...Every few weeks in Batman and the surrounding area in southeast Anatolia, which is poor, rural and deeply influenced by conservative Islam, a young woman tries to take her life. Others have been stoned to death, strangled, shot or buried alive. Their offences ranged from stealing a glance at a boy to wearing a short skirt, wanting to go to the movies, being raped by a stranger or relative or having consensual sex.
Hoping to join the European Union, Turkey has tightened the punishment for attacks on women and girls who have had such experiences. But the violence has continued, if by different means: parents are trying to spare their sons from the harsh punishments associated with killing their sisters by pressing the daughters to take their own lives instead.
"Families of disgraced girls are choosing between sacrificing a son to a life in prison by designating him to kill his sister or forcing their daughters to kill themselves," said Yilmaz Akinci, who works for a rural development group. "Rather than losing two children, most opt for the latter option."
Women's groups here say the evidence suggests that a growing number of girls considered to be dishonored are being locked in a room for days with rat poison, a pistol or a rope, and told by their families that the only thing resting between their disgrace and redemption is death.
Batman (pronounced bot-MON) is a grim and dusty city of 250,000 people where religion is clashing with Turkey's official secularism. The city was featured in the latest novel by the Turkish writer Orhan Pamuk, "Snow," which chronicled a journalist's investigation of a suicide epidemic among teenage girls.
In the past six years, there have been 165 suicides or suicide attempts in Batman, 102 of them by women. As many as 36 women have killed themselves since the start of this year, according to the United Nations. The organization estimates that 5,000 women are killed each year around the world by relatives who accuse them of bringing dishonor on their families; the majority of the killings are in the Middle East.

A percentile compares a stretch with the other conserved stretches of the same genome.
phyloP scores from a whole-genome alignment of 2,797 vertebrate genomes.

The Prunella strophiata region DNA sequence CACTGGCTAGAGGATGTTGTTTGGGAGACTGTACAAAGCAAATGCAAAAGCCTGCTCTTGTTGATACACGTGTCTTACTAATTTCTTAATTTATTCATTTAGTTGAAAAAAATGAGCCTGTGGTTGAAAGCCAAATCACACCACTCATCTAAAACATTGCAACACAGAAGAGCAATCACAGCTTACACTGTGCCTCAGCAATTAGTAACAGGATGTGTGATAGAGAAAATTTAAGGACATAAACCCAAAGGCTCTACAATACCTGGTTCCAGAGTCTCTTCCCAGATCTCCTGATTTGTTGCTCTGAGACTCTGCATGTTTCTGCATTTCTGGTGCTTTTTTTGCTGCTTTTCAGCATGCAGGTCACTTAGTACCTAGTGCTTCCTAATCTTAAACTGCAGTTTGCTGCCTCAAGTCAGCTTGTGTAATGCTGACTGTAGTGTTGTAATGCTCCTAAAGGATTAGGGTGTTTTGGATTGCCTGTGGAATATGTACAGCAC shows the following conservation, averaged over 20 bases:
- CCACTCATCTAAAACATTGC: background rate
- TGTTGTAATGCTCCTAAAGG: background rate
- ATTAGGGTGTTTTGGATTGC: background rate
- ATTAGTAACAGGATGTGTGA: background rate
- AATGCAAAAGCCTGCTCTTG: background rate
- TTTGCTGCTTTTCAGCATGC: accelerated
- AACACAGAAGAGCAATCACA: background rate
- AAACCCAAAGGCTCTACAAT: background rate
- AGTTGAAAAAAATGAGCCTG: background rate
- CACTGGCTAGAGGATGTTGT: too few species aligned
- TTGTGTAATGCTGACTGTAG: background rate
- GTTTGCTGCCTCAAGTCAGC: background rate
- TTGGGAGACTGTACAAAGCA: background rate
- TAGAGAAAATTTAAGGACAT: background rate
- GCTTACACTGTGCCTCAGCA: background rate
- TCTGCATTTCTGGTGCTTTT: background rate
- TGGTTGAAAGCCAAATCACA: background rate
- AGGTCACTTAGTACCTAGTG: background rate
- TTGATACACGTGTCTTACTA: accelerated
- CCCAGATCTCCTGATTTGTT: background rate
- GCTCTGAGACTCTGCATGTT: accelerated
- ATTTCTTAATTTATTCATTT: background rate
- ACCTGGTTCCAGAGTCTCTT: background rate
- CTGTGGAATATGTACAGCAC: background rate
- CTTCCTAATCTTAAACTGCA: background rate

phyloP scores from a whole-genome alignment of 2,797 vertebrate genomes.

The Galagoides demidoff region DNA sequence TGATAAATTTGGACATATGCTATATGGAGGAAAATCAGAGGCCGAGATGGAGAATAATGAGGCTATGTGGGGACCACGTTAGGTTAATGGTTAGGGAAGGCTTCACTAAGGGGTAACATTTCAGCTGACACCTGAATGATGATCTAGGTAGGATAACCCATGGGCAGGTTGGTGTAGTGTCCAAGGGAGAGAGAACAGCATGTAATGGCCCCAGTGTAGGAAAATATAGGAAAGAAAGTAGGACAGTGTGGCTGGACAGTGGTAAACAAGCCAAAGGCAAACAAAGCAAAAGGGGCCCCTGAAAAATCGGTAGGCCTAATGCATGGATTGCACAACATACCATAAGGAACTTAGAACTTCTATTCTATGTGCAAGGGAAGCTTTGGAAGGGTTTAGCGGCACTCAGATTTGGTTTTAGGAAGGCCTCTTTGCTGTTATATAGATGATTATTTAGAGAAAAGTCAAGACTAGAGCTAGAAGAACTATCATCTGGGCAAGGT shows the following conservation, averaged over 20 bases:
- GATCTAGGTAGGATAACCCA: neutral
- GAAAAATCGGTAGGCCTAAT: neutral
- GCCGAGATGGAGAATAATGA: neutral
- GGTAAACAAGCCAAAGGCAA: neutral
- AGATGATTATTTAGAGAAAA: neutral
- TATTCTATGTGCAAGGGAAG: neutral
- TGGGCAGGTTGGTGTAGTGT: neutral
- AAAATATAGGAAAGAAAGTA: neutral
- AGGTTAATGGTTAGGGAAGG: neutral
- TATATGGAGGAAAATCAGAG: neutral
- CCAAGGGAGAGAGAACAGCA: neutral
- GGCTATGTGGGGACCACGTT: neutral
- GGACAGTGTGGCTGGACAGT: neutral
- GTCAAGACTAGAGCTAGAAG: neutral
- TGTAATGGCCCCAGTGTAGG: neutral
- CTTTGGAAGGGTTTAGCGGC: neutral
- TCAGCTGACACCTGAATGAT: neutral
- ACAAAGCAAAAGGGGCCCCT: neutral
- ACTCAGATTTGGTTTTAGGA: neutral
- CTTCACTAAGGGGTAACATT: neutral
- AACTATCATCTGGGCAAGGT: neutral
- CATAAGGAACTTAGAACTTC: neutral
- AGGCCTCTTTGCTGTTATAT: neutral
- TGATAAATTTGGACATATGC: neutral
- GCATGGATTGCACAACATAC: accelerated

Last month, the United Nations dispatched a special envoy to Turkey to investigate. The envoy, Yakin Erturk, concluded that while some suicides were authentic, others appeared to be "honor killings disguised as a suicide or an accident."...
Psychologists here say social upheavals in a region rocked by terrorism have played a role in the suicides. Many of the victims come from families in rural villages who have been displaced from the mountains to the cities because of warfare between Turkey and a Kurdish guerrilla group that wants to create an independent state for Kurds in southeastern Turkey.
Young women… who have previously led protected lives under the rigid moral strictures of their families and Islam, are suddenly finding themselves in the modern Turkey of Internet dating and MTV. The shift can create dangerous tensions, sometimes lethal ones, between their families and the secular values of the republic that the young women seek to embrace.
The price can be heavy. When a woman is suspected of engaging in sexual relations out of wedlock, her male relatives convene a family council to decide her sentence. Once news of the family's shame has spread to the community, the family typically rules that it is only through death that its honor can be restored.
The European Union has warned Turkey that it is closely monitoring its progress on women's rights and that failure to progress could impede its drive to enter the union.
Until recently, a family member of a dishonoured girl, usually a brother younger than 18, would carry out the death sentence and receive a short prison sentence because of his youth. Sentences also were reduced under the defence that a relative had been provoked to commit murder.
But in the past two years, Turkey has revamped its penal code and imposed life sentences for such killings, known as honour killings, regardless of the killer's age. This has prompted some families to take other steps, such as forcing their daughters to commit suicide or killing them and disguising the deaths as suicides...
[Source: New York Times]
- UNDP Turkey, UNFPA, Population Association, Filiz Kardam: The Dynamics of Honour Killing in Turkey: Prospects for Action (November 2005)
- UK Foreign and Commonwealth Office: Dealing with Cases of Forced Marriages - Guidelines for Police
- University of Minnesota, Human Rights Library: Bibliography on Crimes of Honour
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Last updated 27/07/2006 12:34:13